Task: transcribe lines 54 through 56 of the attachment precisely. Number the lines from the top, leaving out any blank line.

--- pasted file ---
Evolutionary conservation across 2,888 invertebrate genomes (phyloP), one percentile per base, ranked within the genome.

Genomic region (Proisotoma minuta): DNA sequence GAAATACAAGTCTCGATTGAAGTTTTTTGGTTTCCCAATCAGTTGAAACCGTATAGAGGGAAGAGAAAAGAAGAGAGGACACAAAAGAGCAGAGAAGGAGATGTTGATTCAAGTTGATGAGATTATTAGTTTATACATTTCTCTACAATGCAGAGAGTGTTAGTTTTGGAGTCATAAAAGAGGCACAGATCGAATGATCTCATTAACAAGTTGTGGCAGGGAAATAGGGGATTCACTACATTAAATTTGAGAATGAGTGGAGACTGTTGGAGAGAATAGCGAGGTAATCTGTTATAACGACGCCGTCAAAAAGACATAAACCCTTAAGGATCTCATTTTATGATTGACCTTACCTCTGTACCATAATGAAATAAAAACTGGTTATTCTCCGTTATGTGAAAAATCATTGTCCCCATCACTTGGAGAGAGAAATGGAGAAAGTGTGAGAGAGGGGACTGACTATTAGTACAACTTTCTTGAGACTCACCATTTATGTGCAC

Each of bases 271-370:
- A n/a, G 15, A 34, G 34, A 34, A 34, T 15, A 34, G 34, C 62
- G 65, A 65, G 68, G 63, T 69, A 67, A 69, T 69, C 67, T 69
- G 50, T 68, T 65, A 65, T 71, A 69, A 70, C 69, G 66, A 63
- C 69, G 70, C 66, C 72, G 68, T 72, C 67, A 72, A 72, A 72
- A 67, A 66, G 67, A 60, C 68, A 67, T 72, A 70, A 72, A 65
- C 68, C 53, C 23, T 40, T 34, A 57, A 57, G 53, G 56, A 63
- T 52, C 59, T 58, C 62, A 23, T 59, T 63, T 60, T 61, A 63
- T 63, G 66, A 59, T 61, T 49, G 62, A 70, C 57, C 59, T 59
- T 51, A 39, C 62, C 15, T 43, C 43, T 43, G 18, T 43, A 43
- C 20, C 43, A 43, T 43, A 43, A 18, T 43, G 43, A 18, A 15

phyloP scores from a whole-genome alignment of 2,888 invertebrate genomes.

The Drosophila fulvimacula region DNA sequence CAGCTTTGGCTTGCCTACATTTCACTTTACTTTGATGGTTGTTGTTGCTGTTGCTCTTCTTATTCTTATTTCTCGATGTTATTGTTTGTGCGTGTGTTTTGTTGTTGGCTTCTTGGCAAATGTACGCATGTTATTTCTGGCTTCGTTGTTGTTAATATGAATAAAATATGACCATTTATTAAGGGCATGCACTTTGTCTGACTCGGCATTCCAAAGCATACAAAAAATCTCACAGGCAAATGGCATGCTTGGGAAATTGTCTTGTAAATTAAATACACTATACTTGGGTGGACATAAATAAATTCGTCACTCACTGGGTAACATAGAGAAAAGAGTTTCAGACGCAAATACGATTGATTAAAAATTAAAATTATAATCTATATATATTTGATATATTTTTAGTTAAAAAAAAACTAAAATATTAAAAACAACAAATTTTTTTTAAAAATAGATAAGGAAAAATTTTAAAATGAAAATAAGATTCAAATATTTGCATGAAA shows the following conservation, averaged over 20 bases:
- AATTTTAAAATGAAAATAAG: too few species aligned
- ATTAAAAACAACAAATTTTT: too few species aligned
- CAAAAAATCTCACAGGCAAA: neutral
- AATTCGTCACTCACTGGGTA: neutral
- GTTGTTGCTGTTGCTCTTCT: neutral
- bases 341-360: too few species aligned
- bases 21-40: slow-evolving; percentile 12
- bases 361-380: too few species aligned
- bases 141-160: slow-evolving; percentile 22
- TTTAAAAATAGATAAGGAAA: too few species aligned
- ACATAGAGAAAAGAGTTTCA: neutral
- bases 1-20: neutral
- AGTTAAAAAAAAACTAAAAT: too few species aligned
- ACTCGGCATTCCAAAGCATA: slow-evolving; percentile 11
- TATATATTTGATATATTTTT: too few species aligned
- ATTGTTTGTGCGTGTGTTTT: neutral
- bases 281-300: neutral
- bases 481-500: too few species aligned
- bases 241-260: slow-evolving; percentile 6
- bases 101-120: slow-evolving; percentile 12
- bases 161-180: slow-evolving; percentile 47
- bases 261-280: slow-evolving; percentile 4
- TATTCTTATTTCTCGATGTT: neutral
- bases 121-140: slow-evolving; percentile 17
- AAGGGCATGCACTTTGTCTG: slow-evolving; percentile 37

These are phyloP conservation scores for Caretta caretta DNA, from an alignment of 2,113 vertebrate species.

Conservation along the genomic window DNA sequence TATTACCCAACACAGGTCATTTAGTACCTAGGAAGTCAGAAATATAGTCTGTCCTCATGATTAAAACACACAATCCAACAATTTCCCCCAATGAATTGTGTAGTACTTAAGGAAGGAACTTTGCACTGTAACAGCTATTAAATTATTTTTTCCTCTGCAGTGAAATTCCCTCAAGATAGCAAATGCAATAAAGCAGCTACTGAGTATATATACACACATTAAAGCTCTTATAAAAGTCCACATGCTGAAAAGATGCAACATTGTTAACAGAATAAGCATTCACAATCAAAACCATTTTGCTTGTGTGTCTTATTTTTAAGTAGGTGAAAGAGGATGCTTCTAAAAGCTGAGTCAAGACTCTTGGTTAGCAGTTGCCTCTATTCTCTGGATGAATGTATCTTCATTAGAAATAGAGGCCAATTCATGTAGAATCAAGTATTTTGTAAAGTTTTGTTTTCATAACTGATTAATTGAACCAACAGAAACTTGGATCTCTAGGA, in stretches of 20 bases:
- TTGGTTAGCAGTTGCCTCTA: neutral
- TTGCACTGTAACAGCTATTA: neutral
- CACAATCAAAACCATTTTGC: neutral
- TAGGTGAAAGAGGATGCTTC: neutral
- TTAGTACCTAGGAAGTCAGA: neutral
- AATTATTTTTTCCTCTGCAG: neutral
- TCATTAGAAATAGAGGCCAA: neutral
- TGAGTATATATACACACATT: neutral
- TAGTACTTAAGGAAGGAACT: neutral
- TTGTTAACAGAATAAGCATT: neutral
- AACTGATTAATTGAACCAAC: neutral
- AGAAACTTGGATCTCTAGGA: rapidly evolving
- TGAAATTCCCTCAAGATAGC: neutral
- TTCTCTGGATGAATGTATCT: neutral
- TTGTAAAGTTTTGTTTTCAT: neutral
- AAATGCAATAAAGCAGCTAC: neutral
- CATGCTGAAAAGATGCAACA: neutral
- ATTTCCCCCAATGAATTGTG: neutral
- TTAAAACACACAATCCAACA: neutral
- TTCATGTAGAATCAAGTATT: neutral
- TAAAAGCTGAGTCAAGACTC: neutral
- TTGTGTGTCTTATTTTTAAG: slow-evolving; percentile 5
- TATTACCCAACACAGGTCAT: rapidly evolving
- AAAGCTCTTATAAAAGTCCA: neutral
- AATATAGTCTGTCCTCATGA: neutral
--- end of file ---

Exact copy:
- AGAAACTTGGATCTCTAGGA: rapidly evolving
- TGAAATTCCCTCAAGATAGC: neutral
- TTCTCTGGATGAATGTATCT: neutral